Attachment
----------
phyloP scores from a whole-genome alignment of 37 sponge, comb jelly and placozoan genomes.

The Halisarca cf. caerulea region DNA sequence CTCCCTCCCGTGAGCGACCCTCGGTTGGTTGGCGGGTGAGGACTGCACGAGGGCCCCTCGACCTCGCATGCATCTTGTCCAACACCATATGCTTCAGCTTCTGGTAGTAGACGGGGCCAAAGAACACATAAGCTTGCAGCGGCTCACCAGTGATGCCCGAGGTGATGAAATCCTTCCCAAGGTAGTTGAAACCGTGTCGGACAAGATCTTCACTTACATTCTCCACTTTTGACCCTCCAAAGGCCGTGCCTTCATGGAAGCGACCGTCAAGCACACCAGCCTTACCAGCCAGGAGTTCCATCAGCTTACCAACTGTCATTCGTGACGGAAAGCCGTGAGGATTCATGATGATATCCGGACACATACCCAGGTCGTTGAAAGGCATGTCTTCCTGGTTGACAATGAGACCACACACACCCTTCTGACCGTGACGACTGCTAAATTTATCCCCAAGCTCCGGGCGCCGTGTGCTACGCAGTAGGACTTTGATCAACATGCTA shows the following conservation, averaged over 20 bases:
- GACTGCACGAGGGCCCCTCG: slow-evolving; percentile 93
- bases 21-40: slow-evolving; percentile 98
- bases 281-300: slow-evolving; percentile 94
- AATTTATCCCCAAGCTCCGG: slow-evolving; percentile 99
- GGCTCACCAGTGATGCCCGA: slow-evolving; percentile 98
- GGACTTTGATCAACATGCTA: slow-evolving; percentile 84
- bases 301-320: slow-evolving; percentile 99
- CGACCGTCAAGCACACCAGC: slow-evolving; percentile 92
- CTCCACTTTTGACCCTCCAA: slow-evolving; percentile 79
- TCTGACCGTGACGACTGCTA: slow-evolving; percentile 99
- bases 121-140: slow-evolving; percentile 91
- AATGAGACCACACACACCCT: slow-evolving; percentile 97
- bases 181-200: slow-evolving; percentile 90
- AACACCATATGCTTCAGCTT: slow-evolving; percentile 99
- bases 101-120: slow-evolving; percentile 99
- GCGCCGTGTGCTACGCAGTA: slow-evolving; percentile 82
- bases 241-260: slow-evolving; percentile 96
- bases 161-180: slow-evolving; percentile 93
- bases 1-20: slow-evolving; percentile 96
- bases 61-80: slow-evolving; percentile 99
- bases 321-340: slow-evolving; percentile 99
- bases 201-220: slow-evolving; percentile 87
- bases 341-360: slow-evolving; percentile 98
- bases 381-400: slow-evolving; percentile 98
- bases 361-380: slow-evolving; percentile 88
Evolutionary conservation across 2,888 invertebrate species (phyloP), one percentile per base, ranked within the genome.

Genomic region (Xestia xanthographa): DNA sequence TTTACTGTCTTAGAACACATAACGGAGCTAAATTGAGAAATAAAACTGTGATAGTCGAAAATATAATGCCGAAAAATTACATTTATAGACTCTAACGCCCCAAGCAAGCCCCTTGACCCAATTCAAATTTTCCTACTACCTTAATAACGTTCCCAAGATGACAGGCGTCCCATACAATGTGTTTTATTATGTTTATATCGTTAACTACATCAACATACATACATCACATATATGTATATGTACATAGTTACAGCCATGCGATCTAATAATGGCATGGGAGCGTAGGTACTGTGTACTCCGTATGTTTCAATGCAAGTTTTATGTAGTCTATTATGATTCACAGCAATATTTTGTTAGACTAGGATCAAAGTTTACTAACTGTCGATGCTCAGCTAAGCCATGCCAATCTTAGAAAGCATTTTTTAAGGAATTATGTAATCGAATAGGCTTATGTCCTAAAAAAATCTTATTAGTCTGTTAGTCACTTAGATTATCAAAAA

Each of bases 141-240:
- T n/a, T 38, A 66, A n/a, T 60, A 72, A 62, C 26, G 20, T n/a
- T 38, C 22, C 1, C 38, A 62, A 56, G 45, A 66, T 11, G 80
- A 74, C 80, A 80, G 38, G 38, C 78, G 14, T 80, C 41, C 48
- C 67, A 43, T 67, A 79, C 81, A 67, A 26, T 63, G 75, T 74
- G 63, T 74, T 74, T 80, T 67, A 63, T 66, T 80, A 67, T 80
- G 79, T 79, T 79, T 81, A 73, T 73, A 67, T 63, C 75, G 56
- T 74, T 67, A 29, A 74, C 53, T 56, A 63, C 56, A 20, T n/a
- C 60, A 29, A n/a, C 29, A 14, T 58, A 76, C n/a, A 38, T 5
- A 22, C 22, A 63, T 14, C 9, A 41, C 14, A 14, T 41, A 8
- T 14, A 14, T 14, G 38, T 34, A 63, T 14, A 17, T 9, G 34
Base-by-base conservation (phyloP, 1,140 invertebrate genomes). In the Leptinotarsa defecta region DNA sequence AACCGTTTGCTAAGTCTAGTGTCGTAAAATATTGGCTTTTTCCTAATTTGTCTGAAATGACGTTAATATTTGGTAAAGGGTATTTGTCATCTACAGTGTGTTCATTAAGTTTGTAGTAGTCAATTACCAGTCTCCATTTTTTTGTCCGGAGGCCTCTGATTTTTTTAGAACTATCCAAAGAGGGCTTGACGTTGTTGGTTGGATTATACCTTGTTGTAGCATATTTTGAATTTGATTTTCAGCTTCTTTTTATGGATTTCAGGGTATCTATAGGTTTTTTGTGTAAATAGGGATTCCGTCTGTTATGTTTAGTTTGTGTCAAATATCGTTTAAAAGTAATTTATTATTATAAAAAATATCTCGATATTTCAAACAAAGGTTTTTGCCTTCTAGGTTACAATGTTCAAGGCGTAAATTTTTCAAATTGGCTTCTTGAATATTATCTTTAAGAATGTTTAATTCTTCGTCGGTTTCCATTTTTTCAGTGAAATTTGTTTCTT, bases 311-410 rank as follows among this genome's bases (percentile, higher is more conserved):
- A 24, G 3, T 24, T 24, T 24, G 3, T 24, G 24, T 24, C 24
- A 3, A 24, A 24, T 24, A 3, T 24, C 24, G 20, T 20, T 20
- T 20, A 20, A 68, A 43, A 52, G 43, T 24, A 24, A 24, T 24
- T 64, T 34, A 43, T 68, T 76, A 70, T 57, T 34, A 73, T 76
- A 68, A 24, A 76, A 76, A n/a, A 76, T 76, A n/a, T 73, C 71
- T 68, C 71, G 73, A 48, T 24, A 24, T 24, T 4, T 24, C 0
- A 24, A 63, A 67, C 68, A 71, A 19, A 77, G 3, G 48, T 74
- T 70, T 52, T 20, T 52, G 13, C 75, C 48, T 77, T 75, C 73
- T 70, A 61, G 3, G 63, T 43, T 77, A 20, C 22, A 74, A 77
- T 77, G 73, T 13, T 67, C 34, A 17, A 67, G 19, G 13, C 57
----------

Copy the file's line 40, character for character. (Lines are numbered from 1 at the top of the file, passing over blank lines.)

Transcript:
- T 14, A 14, T 14, G 38, T 34, A 63, T 14, A 17, T 9, G 34